The Computer as a Tool: The Metaphor in Educational Settings

Date of Completion


Document Type

Open Access Capstone

Degree Name

Master of Arts (MA)

First Advisor

Arthur Millman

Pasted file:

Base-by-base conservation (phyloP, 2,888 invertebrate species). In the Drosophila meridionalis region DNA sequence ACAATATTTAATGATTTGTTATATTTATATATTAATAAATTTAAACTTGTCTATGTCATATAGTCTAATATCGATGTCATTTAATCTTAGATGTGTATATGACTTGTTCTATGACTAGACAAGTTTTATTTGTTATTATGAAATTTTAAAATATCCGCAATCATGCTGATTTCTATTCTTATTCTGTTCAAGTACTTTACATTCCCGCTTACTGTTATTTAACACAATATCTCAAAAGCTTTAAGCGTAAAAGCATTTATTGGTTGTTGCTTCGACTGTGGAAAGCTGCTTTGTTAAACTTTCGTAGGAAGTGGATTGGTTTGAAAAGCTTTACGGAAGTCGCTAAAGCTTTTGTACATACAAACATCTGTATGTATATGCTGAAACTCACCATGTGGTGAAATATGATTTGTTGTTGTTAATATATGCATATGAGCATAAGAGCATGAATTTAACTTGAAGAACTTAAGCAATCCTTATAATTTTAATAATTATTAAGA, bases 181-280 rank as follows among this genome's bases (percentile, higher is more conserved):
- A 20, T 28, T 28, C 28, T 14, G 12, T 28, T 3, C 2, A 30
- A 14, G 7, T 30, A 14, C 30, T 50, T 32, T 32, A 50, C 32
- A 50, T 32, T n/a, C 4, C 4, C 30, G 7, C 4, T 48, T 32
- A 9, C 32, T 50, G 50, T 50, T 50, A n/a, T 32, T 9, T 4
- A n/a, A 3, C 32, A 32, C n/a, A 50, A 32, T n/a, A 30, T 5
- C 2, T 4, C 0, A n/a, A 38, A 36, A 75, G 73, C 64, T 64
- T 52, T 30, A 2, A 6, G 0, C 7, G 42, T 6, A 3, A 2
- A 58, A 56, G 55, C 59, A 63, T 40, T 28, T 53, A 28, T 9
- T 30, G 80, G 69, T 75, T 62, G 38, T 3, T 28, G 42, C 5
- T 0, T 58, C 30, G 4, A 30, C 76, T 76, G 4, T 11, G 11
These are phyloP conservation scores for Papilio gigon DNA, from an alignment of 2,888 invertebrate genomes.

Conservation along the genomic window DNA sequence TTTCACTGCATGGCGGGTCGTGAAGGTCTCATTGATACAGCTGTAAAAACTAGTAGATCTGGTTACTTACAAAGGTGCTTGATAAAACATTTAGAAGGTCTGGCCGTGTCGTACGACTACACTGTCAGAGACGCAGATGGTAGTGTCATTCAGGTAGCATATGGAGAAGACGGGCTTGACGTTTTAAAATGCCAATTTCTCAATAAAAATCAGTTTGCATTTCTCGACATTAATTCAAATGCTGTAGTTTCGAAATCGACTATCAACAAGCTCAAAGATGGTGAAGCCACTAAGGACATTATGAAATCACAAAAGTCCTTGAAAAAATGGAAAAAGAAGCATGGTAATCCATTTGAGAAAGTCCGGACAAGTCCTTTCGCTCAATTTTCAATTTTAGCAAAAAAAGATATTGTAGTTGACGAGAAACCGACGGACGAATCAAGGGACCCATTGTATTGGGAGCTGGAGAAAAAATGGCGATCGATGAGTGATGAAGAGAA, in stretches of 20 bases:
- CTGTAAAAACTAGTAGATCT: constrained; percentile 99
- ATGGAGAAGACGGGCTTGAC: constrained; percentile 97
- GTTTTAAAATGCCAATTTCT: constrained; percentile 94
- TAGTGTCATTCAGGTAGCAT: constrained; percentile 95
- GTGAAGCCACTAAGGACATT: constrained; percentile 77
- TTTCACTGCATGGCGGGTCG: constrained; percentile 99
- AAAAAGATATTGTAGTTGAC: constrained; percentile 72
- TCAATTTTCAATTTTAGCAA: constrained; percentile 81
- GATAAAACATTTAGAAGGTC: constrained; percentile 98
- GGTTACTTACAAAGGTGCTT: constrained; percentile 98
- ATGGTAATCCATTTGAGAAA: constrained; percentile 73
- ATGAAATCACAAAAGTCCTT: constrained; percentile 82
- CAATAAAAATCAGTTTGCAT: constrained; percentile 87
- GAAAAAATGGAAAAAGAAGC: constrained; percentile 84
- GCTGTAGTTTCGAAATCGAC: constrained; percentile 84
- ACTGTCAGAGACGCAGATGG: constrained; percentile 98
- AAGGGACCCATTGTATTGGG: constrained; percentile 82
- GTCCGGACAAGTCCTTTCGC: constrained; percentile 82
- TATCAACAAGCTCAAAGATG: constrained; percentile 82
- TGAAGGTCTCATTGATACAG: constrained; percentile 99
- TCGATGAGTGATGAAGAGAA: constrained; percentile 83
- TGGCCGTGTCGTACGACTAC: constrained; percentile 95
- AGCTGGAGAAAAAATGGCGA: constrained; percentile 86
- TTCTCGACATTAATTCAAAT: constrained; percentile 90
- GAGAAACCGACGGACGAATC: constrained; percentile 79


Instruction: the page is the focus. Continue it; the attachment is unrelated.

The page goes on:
This paper seeks to engage its principal audience, classroom teachers, and its broader audience, educational professionals, in an examination of the learning theories and practices that underlie the values and assumptions inherent in computer use. The paper considers the effects of using computers in education, effects that often come into play before the user (student and/or teacher) has even touched the computer. I take as a particular point of entry the phrase “the computer is a tool” whose meaning is rarely considered or discussed. I suggest drawing attention to this phrase from three different perspectives (1) the implications of thinking about tools as metaphors; (2) the effects on thinking or cognition of using computers as tools; and (3) the implications of using computer metaphors to think about thinking. This discussion draws upon the work of Michael Polanyi, Israel Scheffler, Malcolm McCullough, and Richard Boyd. Combining these perspectives, the closing chapter presents issues and open-ended questions that I hope other educators will join me in thinking about. Over the last ten years, observations, conversations, and misguided uses have suggested to me that there is an “uncritical” and “unthinking” use of technology for technology’s sake. Because of this underlying current, I considered it essential to my development as a professional technology specialist, and in my role as support-person for encounters between students, teachers, and computers, that I personally develop a conceptual basis for making judgments about educational computer use and offer it to other educators who share my concerns. I encourage students and teachers to move beyond the metaphor to a more detailed understanding of what is happening: cognitively, instructionally, emotionally, and perhaps, even spiritually. When one chooses to use a computer as a pedagogic tool, the concept of “tool” does not do justice to the human transformation—education—which takes place.


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